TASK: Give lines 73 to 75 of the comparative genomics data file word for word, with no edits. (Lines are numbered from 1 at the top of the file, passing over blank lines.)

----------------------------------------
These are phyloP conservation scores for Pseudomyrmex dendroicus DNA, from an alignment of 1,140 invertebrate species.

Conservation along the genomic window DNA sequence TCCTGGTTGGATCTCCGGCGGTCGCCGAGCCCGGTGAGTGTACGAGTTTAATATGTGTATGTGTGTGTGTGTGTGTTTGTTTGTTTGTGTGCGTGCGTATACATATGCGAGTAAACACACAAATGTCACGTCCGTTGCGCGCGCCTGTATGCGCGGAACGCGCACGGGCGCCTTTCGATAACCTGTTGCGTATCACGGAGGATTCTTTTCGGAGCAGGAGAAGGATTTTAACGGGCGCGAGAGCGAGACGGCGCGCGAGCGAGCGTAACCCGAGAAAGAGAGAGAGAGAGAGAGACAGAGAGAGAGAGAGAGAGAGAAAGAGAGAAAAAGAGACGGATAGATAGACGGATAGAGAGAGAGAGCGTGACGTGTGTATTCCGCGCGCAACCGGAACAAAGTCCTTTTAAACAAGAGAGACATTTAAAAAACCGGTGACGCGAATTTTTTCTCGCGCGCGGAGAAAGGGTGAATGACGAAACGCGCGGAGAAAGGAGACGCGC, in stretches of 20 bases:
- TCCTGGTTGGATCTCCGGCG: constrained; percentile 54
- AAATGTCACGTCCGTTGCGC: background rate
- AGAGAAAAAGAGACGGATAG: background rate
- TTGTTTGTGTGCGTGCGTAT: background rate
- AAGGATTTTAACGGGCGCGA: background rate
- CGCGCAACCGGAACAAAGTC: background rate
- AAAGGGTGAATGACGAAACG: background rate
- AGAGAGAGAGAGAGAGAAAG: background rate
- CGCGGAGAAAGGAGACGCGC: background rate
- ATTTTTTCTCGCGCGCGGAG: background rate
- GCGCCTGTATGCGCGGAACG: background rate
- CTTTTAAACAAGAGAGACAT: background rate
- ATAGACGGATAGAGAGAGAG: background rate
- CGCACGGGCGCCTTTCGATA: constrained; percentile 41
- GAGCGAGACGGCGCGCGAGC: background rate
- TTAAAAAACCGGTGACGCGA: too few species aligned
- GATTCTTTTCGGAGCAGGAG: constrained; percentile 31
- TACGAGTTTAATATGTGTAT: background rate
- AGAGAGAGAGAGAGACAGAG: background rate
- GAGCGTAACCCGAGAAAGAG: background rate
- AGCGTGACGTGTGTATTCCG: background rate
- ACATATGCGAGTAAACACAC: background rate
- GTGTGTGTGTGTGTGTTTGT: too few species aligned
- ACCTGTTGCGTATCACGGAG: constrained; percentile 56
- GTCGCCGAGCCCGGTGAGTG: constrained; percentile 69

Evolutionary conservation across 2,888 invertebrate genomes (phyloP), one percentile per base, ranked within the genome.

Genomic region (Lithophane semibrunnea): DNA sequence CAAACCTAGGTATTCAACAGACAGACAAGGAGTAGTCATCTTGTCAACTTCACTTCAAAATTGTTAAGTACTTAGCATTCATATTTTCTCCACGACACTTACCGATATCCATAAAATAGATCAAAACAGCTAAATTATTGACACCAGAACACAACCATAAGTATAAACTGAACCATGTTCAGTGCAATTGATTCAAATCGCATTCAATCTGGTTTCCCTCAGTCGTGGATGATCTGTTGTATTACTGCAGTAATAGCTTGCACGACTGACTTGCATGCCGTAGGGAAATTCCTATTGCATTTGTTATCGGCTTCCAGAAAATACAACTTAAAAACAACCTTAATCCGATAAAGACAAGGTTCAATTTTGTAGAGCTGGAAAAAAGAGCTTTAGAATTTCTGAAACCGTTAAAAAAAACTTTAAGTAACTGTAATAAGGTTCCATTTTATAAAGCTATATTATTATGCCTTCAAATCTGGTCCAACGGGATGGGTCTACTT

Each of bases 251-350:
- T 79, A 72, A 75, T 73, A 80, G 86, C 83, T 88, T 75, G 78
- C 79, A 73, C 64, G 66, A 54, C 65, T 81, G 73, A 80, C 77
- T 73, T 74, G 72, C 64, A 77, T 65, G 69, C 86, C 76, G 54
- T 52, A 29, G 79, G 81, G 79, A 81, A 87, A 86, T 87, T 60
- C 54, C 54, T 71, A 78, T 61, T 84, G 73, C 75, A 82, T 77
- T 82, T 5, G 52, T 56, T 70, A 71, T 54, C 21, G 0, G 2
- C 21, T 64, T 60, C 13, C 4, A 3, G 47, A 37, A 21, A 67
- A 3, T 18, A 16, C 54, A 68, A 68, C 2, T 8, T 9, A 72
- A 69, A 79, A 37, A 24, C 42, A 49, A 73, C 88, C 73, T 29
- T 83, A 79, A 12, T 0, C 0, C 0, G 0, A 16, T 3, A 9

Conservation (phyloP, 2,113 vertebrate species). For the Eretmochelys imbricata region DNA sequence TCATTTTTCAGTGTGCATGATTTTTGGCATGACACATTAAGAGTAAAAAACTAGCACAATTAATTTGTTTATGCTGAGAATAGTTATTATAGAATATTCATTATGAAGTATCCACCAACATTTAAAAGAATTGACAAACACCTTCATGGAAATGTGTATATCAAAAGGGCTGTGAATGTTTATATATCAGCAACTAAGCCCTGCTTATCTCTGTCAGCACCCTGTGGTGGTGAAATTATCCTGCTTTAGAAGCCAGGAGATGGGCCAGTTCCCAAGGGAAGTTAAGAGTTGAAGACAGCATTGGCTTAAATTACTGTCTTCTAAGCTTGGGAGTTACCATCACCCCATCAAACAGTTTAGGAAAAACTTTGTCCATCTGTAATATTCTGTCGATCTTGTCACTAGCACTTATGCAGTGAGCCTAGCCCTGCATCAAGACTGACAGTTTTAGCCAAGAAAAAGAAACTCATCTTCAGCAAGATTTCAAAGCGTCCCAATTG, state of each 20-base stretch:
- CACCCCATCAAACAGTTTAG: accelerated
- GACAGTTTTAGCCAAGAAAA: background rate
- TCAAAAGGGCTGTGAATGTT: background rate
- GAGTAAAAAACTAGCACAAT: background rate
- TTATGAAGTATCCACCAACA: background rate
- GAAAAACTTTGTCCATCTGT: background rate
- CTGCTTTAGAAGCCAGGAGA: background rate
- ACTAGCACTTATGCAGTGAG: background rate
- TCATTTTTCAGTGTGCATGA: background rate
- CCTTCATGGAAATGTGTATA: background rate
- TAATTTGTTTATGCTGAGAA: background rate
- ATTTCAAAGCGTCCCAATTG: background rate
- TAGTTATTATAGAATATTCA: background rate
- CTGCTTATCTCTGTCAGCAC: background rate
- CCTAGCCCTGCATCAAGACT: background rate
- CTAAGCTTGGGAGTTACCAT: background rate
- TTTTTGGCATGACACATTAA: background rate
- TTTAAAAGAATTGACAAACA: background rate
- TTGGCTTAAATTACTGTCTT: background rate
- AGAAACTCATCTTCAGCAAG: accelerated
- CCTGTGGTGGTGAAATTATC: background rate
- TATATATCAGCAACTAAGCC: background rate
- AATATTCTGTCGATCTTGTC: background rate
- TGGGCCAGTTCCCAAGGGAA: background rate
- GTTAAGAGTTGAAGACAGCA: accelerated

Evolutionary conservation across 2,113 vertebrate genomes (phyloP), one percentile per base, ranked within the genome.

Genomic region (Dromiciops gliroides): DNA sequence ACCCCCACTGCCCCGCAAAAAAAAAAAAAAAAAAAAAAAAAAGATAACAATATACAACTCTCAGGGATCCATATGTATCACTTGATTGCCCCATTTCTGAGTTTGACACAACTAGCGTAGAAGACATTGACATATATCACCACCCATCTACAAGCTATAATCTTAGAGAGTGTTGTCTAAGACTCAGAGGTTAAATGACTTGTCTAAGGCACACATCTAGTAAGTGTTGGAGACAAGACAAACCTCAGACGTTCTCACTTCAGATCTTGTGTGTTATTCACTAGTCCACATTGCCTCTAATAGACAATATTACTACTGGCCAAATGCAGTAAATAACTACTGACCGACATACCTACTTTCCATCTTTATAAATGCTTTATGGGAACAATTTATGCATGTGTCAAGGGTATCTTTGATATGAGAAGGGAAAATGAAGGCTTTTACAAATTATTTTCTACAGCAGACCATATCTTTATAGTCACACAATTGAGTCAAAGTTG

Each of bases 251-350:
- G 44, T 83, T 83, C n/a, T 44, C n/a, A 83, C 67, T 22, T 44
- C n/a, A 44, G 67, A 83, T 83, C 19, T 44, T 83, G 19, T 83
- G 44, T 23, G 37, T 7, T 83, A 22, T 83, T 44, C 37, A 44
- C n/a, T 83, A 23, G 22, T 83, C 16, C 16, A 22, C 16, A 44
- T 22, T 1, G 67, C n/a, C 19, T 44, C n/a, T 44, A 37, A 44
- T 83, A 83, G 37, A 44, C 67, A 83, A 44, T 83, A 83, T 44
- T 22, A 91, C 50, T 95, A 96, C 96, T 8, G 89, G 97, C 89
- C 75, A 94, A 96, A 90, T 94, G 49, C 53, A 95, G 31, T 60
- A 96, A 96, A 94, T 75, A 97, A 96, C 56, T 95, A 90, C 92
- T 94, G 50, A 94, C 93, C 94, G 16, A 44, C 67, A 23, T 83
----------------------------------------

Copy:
- C n/a, T 83, A 23, G 22, T 83, C 16, C 16, A 22, C 16, A 44
- T 22, T 1, G 67, C n/a, C 19, T 44, C n/a, T 44, A 37, A 44
- T 83, A 83, G 37, A 44, C 67, A 83, A 44, T 83, A 83, T 44